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Tax Scams and Schemes

Provided by Rajesh Jyotishi Email Provided by Rajesh Jyotishi
February 2019
Tax Scams and Schemes

The “dirty dozen” favored by criminals and cheats.

Year after year, criminals try to scam taxpayers. Year after year, certain taxpayers resort to schemes in an effort to put one over on the Internal Revenue Service (I.R.S.). These cons occur year-round, not just during tax season. The I.R.S. has listed the 12 biggest offenses—scams that you should recognize, and schemes that warrant penalties and/ or punishment.

Phishing. If you get an unsolicited email claiming to be from the I.R.S., it is a scam. The I.R.S. never reaches out via email, regardless of the situation. If such an email lands in your inbox, forward it to phishing@irs.gov. You should also be careful with sending personal information, including payroll or other financial information, via an email or website.1,2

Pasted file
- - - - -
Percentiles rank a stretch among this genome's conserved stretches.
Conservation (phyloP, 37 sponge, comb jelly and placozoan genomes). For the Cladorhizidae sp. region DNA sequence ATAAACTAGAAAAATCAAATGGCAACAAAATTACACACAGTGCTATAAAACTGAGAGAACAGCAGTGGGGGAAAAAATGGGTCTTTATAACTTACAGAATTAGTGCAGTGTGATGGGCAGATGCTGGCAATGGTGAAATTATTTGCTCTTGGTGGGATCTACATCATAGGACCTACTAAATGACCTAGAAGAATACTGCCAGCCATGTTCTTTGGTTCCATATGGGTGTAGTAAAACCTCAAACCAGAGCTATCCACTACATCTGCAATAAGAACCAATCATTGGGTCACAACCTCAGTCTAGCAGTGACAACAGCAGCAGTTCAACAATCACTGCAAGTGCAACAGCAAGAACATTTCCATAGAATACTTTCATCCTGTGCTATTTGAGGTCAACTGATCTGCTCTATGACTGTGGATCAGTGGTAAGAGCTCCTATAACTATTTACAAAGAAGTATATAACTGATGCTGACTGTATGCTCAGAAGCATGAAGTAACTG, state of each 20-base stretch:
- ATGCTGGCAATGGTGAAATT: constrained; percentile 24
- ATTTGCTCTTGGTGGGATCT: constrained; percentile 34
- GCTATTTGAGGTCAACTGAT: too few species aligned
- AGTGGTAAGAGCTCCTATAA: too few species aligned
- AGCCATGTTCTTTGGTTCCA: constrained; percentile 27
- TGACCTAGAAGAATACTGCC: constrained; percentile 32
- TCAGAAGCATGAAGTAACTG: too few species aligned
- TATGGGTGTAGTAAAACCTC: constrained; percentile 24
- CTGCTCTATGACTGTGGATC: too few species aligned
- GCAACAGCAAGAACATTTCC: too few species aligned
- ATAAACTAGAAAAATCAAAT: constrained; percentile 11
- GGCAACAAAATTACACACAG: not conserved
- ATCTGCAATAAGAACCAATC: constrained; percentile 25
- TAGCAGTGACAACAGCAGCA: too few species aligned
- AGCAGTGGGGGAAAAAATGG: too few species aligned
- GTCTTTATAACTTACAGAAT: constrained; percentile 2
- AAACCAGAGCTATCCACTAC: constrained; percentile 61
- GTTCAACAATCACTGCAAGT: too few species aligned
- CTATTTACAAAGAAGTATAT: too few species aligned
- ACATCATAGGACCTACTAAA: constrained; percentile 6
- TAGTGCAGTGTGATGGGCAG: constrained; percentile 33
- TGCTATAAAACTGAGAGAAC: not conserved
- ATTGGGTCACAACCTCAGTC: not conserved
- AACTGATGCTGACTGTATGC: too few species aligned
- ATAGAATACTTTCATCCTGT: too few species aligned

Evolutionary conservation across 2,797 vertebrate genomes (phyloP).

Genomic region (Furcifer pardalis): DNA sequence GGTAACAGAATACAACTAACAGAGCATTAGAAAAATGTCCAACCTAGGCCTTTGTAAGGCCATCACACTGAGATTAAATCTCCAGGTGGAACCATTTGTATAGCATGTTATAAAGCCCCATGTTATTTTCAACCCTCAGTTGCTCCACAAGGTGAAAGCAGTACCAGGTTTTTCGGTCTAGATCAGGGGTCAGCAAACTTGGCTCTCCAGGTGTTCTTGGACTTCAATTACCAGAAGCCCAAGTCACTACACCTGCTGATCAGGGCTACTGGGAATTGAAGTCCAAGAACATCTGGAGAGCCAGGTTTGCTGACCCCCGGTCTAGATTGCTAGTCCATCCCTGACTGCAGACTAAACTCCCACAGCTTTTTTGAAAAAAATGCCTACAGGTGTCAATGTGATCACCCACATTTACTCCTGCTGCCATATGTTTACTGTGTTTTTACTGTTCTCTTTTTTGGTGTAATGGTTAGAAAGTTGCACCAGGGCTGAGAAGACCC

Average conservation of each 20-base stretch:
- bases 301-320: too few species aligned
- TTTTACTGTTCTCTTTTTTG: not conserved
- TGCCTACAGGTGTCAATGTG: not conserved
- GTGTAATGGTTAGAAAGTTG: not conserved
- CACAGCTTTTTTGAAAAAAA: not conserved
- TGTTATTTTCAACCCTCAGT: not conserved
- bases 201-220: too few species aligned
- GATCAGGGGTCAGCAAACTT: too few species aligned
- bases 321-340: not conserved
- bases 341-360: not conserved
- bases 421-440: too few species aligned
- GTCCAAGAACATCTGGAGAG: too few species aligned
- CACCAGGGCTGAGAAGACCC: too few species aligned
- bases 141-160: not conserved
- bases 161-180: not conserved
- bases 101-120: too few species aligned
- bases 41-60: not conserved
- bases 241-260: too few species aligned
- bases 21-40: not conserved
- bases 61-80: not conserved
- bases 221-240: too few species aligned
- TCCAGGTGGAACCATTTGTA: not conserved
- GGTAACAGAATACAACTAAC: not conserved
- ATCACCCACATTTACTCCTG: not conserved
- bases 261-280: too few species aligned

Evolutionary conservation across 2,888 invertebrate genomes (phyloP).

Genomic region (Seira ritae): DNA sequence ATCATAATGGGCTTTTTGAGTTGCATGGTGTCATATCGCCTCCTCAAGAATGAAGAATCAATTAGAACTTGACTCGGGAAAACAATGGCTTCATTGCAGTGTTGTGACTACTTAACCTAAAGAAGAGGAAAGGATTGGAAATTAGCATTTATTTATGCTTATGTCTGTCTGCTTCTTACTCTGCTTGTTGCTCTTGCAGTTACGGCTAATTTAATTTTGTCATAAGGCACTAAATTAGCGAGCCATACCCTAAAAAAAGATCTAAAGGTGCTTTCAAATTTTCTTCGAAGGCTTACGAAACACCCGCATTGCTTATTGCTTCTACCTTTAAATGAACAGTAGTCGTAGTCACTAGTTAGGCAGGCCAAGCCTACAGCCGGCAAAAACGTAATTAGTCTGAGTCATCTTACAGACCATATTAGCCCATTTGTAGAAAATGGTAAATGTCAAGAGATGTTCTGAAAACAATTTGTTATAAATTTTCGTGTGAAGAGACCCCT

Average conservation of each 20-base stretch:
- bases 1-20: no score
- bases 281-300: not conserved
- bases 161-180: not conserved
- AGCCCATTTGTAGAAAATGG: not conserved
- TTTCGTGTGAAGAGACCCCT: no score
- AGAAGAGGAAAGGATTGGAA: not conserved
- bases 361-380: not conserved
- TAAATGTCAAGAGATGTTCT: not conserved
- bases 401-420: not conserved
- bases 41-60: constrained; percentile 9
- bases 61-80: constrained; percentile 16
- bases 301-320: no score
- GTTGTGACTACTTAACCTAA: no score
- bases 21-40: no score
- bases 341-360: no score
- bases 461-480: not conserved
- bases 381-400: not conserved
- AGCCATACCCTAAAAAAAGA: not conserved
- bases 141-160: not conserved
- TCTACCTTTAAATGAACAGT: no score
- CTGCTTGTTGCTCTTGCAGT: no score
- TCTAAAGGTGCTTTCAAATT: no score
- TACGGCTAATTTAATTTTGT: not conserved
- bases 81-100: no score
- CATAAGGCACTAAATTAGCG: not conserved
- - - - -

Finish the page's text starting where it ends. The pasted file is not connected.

Phone scams. Each year, criminals call taxpayers and allege that said taxpayers owe money to the I.R.S. The Treasury Inspector General for Tax Administration says that over the last five years, 12,000 victims have been identified, with a cumulative loss of more than $63 million. Tricks can lend authenticity to the ruse: the caller ID may show a toll-free number, and the caller may mention a phony I.R.S. employee badge number. New spins are constantly emerging, including threats of arrest, and even deportation.1,2